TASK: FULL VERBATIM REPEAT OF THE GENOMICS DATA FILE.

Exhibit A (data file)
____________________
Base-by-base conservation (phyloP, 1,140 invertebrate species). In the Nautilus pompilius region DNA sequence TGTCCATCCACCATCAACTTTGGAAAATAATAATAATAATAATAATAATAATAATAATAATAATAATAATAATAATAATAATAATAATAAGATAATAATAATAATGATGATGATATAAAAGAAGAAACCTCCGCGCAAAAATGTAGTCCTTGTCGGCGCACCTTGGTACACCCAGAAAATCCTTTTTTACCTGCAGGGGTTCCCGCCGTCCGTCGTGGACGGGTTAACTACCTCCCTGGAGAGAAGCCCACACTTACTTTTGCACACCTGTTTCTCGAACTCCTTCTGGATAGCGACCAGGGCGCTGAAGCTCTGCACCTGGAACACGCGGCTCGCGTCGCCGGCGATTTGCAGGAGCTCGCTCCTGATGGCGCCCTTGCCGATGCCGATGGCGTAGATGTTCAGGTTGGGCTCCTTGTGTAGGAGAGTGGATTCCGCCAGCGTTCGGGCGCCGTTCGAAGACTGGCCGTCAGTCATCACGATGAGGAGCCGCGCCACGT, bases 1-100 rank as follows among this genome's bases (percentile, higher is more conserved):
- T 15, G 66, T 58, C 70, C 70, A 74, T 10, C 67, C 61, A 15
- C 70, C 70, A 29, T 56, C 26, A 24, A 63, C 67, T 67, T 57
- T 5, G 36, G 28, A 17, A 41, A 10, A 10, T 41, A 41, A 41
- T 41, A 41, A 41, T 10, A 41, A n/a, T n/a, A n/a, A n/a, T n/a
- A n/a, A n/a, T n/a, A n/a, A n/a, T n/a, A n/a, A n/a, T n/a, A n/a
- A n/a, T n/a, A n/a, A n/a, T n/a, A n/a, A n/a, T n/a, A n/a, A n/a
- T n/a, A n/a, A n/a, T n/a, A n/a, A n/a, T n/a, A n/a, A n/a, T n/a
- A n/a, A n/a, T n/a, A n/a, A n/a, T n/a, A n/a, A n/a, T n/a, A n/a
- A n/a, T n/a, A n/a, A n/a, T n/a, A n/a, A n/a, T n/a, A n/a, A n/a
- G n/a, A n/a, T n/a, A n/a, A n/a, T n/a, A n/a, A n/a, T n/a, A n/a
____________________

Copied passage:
Base-by-base conservation (phyloP, 1,140 invertebrate species). In the Nautilus pompilius region DNA sequence TGTCCATCCACCATCAACTTTGGAAAATAATAATAATAATAATAATAATAATAATAATAATAATAATAATAATAATAATAATAATAATAAGATAATAATAATAATGATGATGATATAAAAGAAGAAACCTCCGCGCAAAAATGTAGTCCTTGTCGGCGCACCTTGGTACACCCAGAAAATCCTTTTTTACCTGCAGGGGTTCCCGCCGTCCGTCGTGGACGGGTTAACTACCTCCCTGGAGAGAAGCCCACACTTACTTTTGCACACCTGTTTCTCGAACTCCTTCTGGATAGCGACCAGGGCGCTGAAGCTCTGCACCTGGAACACGCGGCTCGCGTCGCCGGCGATTTGCAGGAGCTCGCTCCTGATGGCGCCCTTGCCGATGCCGATGGCGTAGATGTTCAGGTTGGGCTCCTTGTGTAGGAGAGTGGATTCCGCCAGCGTTCGGGCGCCGTTCGAAGACTGGCCGTCAGTCATCACGATGAGGAGCCGCGCCACGT, bases 1-100 rank as follows among this genome's bases (percentile, higher is more conserved):
- T 15, G 66, T 58, C 70, C 70, A 74, T 10, C 67, C 61, A 15
- C 70, C 70, A 29, T 56, C 26, A 24, A 63, C 67, T 67, T 57
- T 5, G 36, G 28, A 17, A 41, A 10, A 10, T 41, A 41, A 41
- T 41, A 41, A 41, T 10, A 41, A n/a, T n/a, A n/a, A n/a, T n/a
- A n/a, A n/a, T n/a, A n/a, A n/a, T n/a, A n/a, A n/a, T n/a, A n/a
- A n/a, T n/a, A n/a, A n/a, T n/a, A n/a, A n/a, T n/a, A n/a, A n/a
- T n/a, A n/a, A n/a, T n/a, A n/a, A n/a, T n/a, A n/a, A n/a, T n/a
- A n/a, A n/a, T n/a, A n/a, A n/a, T n/a, A n/a, A n/a, T n/a, A n/a
- A n/a, T n/a, A n/a, A n/a, T n/a, A n/a, A n/a, T n/a, A n/a, A n/a
- G n/a, A n/a, T n/a, A n/a, A n/a, T n/a, A n/a, A n/a, T n/a, A n/a